Live Zone

Kiss / Skindred / The Wild Things, AO Arena Manchester, 7th July 2023



‘If it ain’t broke, don’t fix it’ seemed to be the motto of rock juggernauts Kiss, as this was pretty much the same show I saw way back in the 1980 as a teen rocker – albeit with newer songs and better pyrotechnics.

Thankfully founder members Gene Simmons and Paul Stanley were back in full make-up, lycra and glittery flying Vs as they played the penultimate UK date on their farewell world tour after five decades of onstage mayhem that has made them millions.

If you’re coming to a Kiss gig, the first thing to do is check your cynicism in at the door and just buckle up for a show that was over the top from the off.  Most bands would finish a show with their guitarists playing suspended on individual platforms that descended from the rafters as huge flamethrowers and deafening flash bombs exploded.

Not Kiss, who kicked off their show doing just that: belting out golden oldie “Detroit Rock City”, and then proceeded to throw every rock and roll cliché into a relentless performance that delighted every member of the Kiss Army who had packed into this huge arena.  


Critics often have trouble with live reviews as many acts forget that arena shows need to be big, but not here, as Kiss were the trailblazers for gigs as extravagant performances, from back in the seventies.

I suspect even the band would say they are not musical innovators, as their songs tend to be basic, based on a big chorus, but they are Rock and Rock Hall of Famers, so like everything about this musical corporation, they know exactly what they are doing.  

All the while flames were shooting up under the gaze of four massive stage side statues of the band, and the woman next to me kept jumping out of her skin as the deafening flash bombs detonated at regular intervals.


They got the faithful fired up with big versions of early hits “Shout It Out Loud” and “Deuce” as Simmons unleashed what must be the longest tongue in rock, and the traditional breathing fire during “I Love it Loud”, as the tireless Stanley worked the crowd.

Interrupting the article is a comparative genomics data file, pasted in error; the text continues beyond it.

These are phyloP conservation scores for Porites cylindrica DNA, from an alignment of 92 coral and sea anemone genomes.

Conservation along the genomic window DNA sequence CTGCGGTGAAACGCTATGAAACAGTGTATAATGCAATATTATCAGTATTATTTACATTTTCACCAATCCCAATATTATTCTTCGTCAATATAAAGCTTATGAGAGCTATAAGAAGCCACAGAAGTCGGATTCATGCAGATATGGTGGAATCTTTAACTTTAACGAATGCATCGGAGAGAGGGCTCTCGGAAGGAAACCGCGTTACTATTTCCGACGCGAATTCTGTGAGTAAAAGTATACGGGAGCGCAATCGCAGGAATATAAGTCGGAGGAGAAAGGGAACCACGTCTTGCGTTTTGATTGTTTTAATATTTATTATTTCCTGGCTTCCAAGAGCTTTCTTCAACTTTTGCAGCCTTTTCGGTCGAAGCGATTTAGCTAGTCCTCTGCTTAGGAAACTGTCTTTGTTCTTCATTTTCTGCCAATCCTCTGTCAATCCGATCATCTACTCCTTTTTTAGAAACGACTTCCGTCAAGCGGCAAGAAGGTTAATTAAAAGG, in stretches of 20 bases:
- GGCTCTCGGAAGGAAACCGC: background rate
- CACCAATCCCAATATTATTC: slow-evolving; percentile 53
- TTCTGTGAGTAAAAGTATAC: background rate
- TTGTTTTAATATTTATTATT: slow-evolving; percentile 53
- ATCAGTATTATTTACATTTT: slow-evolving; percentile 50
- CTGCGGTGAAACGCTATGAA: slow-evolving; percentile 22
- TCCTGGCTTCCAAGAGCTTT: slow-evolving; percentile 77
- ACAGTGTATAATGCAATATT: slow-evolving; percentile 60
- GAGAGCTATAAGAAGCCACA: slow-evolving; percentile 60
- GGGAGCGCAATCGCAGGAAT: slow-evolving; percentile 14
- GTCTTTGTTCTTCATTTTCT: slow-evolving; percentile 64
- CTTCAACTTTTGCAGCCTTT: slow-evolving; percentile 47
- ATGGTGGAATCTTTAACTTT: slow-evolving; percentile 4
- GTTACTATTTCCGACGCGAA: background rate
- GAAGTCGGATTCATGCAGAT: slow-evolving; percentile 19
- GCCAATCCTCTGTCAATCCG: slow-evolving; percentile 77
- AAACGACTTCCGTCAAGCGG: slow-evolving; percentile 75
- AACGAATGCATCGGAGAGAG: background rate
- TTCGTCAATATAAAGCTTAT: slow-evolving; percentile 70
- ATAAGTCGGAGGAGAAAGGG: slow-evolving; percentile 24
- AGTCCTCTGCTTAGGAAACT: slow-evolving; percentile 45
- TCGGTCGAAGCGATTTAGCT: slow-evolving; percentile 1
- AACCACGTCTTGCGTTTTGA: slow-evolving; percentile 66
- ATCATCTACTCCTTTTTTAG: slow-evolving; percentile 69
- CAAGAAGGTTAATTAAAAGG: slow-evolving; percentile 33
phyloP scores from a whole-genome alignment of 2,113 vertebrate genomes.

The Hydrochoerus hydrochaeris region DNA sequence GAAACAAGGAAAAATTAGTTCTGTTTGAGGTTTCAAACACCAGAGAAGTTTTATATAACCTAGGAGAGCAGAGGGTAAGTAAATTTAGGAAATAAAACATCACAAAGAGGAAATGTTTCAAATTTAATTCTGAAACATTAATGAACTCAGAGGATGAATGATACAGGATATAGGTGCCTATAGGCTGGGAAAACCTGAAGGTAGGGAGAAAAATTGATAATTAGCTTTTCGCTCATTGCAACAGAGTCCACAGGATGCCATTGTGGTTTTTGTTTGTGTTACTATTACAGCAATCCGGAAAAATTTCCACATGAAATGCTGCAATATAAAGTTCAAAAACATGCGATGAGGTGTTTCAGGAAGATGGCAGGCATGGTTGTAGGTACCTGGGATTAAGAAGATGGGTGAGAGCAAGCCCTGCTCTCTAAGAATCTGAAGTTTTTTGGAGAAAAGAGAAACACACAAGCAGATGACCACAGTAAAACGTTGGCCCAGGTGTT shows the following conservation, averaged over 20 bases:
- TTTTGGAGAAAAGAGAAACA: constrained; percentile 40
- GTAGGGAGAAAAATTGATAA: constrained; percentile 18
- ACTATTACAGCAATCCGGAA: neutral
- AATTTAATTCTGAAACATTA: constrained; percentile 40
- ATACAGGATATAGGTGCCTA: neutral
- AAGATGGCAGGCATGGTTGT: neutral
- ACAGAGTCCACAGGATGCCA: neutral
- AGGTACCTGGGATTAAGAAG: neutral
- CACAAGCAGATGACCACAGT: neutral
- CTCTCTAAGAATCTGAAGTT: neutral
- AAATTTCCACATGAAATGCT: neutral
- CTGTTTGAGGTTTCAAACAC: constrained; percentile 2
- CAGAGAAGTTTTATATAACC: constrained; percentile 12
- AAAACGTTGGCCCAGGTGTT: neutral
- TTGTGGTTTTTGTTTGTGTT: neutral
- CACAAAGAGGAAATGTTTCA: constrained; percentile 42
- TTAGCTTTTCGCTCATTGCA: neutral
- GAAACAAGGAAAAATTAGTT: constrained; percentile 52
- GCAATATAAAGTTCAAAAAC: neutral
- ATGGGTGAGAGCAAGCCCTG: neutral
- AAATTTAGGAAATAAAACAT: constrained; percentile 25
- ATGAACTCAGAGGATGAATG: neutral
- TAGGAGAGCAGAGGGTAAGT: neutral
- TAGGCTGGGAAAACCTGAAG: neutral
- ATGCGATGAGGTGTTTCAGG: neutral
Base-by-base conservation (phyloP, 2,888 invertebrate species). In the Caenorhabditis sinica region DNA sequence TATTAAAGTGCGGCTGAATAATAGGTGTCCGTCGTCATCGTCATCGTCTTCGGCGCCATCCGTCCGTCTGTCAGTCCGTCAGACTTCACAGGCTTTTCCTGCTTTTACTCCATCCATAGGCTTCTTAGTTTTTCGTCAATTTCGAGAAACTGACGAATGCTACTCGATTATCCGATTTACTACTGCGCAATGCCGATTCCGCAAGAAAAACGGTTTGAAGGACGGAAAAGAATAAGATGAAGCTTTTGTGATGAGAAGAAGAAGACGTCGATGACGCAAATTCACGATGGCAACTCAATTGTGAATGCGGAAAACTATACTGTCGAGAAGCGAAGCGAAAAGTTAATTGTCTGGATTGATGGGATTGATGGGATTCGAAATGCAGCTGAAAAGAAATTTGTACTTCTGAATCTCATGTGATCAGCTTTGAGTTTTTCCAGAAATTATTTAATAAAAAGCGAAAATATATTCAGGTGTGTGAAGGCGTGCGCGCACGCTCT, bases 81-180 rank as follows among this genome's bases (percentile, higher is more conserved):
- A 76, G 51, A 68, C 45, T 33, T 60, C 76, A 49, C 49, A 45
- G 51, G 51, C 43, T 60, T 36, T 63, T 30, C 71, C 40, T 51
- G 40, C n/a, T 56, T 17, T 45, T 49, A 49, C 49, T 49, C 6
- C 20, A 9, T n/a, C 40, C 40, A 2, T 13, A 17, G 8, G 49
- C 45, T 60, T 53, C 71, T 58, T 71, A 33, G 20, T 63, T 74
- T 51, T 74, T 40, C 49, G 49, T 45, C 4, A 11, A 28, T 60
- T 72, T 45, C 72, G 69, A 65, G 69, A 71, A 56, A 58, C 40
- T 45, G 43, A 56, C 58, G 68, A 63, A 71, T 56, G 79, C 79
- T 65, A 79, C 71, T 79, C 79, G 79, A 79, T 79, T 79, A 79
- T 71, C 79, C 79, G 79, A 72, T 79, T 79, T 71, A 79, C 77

Remember that Simmons is 73 and Stanley 71, but many much younger bands would struggle to keep up the energy they still have after all those years onstage.

Both were still in good voice, with Simmons tending to sing the more rocky numbers because his onstage character is ‘Demon’, while Stanley sings the more poppy ones, stalking round the stage as the camper ‘Starchild.’ 

Sure subtlety is not the Kiss way, but when you see a dad and his small son coming in with full make-up, or two made-up teens rocking out to songs written before their parents were born, it is a reminder this was an irony-free zone.  

It is serious, because the Kiss Army across the generations love the camp lunacy, and in the midst of a cost of living crisis, Kiss never forgot that people had paid good money to be entertained.

“Cold Gin” from their 1974 debut album had a massive riff as lasers shot out, before a tedious solo from relative spring chicken Tommy Thayer, who took over lead guitar from Ace Frehley, as ‘Spaceman.’  It went on a bit, despite him shooting rockets out of his guitar, and you can’t help thinking it was a chance for the older band members to take a well-earned breather, especially Simmons who was wearing a really heavy costume.

With the band back on stage, “Calling Dr Love” was another banger before Eric Singer, who took over the ‘Catman’ persona from the late Peter Criss, was up for an intermixable drum solo, only enlivened when a hydraulic lift took him high into the air as he frantically bashed away at his kit.


Simmons stepped up for a thankfully short bass solo,as the crowd went berserk when he added his trademark spitting ‘blood’ routine before rising high into the roof on a platform for a massive version of “God of Thunder.”

Just when you think they’d run out of tricks, Stanley jumped on what looked like a precarious pulley flying just over the crowd’s heads, from the main stage to a platform at the back of this vast arena for a punchy “Love Gun.” He flew back for “Black Diamond”, and there was something uplifting watching a septuagenarian gleefully flying through the air when most of his contemporaries were off down the garden centre.

For the encore, Singer was lifted out of the bowels of the stage playing a white piano for their classic power ballad “Beth”, which was both as cheesy as hell and strangely moving as the camera lights lit up across the venue, as the fans understood this was the very last time they’d hear it live.  

It seems bizarre that Kiss had a ‘disco’ phase, and the crowd were more than up for a singalong to “I Was Made For Lovin’ You”, which seemed a perfect way to say farewell to Manchester.

Kiss have always been one of those marmite bands that have all too often been dismissed as cartoon rock, but they proved tonight they are great musicians who knew exactly how to deliver a formula that has paid dividends for 50 odd years.

More than that, they sent the Kiss Army home entertained, but sad that it was coming to an end as their heroes left these shores absolutely on their own terms, as a band who were trailblazers in making rock shows fun and a spectacle.

  • Opening acts were Skindred and The Wild Things.






The Wild Things


The Wild Things



Photos: Mike Gray

Words: Paul Clarke



Follow us for all the latest news!

This function has been disabled for Music Republic Magazine.